But it gets murkier. Another group looked at the same registry in a different way and published their data in the New England Journal of Medicine. They looked at fewer pregnancies (still more than 600,000) and identified 1,970 women exposed to Zofran. The investigators matched each woman who took Zofran with four who did not (this helps to control for other factors the registry may not have recorded) and there was no connection between Zofran and birth defects. However, half the women were ten weeks or more and so Zofran possibly have been a factor for them.

There are some older smaller studies looking at Zofran, but they are too small to draw any conclusions. Based on the Danish Registry Data, no matter which study you side with, I don’t think there is robust evidence that currently links Zofran with cardiac defects.

What if a future study showed the increase in cardiac defect does go from 0.7 percent to 1.26 percent with Zofran? Well, it’s all perspective. For example, there are some medications for epilepsy that cause birth defects but sometimes the risk of changing anti-seizure medications in pregnancy are too great, and so the risk-benefit ratio falls with taking the medication and accepting the consequences. When it comes to morning sickness if you have some mild nausea there is not likely any risk with treatment that you would be willing to endure, however, if you have been vomiting non-stop for a week you might have a different perspective on what constitutes potential risk. These conclusions take informed, collaborative decision-making.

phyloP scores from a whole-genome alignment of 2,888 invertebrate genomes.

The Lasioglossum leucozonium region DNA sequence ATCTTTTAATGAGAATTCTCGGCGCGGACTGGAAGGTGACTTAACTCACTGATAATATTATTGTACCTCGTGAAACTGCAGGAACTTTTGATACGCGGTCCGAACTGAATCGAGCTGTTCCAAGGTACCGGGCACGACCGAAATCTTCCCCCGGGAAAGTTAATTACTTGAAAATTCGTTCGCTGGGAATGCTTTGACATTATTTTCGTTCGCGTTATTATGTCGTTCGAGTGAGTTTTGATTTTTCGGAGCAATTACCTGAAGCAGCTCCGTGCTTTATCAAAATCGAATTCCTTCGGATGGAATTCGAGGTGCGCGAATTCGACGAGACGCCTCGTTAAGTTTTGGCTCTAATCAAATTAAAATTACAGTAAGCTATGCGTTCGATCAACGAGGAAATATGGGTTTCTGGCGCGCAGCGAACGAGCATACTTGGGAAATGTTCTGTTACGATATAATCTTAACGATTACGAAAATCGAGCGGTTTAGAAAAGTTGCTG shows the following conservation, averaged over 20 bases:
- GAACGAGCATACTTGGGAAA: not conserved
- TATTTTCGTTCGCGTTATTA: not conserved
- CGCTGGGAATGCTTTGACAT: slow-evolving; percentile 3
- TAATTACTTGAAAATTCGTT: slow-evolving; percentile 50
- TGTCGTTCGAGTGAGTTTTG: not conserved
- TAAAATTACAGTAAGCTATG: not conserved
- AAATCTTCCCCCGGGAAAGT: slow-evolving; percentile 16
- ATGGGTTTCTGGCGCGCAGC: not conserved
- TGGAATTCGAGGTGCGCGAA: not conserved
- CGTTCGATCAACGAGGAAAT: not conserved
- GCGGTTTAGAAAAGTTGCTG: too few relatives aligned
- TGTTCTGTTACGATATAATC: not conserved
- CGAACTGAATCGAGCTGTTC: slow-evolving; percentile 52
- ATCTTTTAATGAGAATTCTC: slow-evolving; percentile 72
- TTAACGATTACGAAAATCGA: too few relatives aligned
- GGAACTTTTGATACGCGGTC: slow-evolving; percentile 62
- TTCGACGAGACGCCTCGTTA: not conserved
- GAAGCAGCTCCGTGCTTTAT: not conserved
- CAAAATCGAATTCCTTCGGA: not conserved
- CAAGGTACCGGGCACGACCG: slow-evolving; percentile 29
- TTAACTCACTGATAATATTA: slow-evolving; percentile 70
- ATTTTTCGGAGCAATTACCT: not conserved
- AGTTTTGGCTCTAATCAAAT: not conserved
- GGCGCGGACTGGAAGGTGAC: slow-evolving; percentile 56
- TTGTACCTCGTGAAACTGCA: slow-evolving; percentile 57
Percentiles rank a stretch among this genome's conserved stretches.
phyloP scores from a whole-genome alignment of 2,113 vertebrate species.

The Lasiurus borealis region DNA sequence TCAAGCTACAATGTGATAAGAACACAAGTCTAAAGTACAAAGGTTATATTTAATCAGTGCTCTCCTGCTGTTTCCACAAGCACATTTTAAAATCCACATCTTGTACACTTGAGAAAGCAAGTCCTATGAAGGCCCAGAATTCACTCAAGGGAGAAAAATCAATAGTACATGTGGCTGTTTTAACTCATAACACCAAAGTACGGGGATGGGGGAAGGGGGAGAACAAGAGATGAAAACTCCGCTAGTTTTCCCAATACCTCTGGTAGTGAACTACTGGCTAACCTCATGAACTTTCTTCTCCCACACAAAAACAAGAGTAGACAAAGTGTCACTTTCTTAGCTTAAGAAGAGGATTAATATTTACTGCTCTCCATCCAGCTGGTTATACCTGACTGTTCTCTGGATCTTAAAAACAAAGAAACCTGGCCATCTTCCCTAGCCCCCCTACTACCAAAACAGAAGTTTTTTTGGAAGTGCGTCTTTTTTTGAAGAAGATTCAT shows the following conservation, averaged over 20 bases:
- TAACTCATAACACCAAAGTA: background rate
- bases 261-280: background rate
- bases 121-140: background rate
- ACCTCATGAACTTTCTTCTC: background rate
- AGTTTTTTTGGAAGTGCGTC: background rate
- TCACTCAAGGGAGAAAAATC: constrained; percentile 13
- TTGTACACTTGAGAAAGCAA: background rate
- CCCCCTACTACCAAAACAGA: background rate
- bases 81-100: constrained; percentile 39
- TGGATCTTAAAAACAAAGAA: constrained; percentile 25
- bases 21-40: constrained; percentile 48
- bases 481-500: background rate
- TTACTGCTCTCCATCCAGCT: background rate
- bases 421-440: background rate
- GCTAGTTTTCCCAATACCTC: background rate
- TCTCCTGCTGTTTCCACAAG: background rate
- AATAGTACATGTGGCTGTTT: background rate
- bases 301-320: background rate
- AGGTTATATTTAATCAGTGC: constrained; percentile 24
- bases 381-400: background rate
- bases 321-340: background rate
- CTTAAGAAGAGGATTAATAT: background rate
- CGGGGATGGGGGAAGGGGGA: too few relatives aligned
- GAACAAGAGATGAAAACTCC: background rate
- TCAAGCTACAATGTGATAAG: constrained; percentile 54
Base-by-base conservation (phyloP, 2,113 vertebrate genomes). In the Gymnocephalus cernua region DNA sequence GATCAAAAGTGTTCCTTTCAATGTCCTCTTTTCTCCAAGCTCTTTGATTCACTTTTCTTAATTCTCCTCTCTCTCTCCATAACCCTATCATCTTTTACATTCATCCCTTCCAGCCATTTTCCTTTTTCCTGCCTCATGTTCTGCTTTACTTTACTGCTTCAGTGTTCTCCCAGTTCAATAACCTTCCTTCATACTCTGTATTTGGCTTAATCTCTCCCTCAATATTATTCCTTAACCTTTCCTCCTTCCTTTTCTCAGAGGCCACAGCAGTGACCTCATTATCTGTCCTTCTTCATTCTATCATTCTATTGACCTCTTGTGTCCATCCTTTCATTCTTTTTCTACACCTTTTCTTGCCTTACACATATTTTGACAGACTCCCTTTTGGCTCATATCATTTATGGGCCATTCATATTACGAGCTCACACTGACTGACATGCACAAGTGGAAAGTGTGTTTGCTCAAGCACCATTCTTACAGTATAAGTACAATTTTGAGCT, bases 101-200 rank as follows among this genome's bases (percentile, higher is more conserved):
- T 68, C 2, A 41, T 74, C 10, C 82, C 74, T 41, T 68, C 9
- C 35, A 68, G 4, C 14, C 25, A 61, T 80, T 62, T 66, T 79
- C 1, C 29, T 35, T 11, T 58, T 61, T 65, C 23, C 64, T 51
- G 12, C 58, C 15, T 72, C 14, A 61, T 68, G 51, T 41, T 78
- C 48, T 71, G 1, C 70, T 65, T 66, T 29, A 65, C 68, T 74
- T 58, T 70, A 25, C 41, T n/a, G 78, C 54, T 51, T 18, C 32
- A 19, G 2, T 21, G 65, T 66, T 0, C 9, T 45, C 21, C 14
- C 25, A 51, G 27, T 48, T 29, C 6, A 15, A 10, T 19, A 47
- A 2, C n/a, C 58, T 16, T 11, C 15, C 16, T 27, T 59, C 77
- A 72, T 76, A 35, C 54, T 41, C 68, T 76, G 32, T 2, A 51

There is no study on birth defects with ginger beer so as far as I am concerned Oliver’s defect might well have been caused by the ginger beer. Or genetics (one grandparent had a cardiac defect that required surgery). Or that he was a multiple. Or bad luck.

If GlaxoSmithKline hid information about Zofran then then that’s a different story, although drug companies typically can’t contaminate birth registries so given the registry data it’s hard to think there’s a treasure trove of bad safety data that would trump the registry findings. If there is data, it should come out, but the cynic in me doesn’t think that’s the real purpose of these civil suits.

Is it possible more studies could show a risk? Yes, birth defect registries are specifically set up to answer that (and are the best thing short of randomized trials). Would that change anything? Not likely as Zofran isn’t the first line treatment, we only recommend it when things are really bad, and everything else has failed.

Medications should never be the first line for nausea and vomiting. There are other things to try first, but for some women, like me, these things will fail and then every woman has to decide her individual risk-benefit ratio. Simply handing a pregnant women a prescription for Zofran with no counseling is bad medicine, going through the escalating interventions for nausea and vomiting and then ending up at Zofran when everything else fails and your patient is miserable and begging for help is a completely different thing. Without large randomized clinical trials and transparent data, no one can say any medication is truly safe. Given there is a conflict from the same data set that should help people understand how hard it is to actually get clean data and good answers.

And remember every time some personal injury lawyer decides a potential slight increased risk from a conflicting study means “let a jury decide” there is a direct negative effect on the willingness of companies to invest in studying morning sickness and fewer doctors will be willing to prescribe anything except saltine crackers and sympathy.

Jennifer Gunter is an obstetrician-gynecologist and author of The Preemie Primer. She blogs at her self-titled site, Dr. Jen Gunter.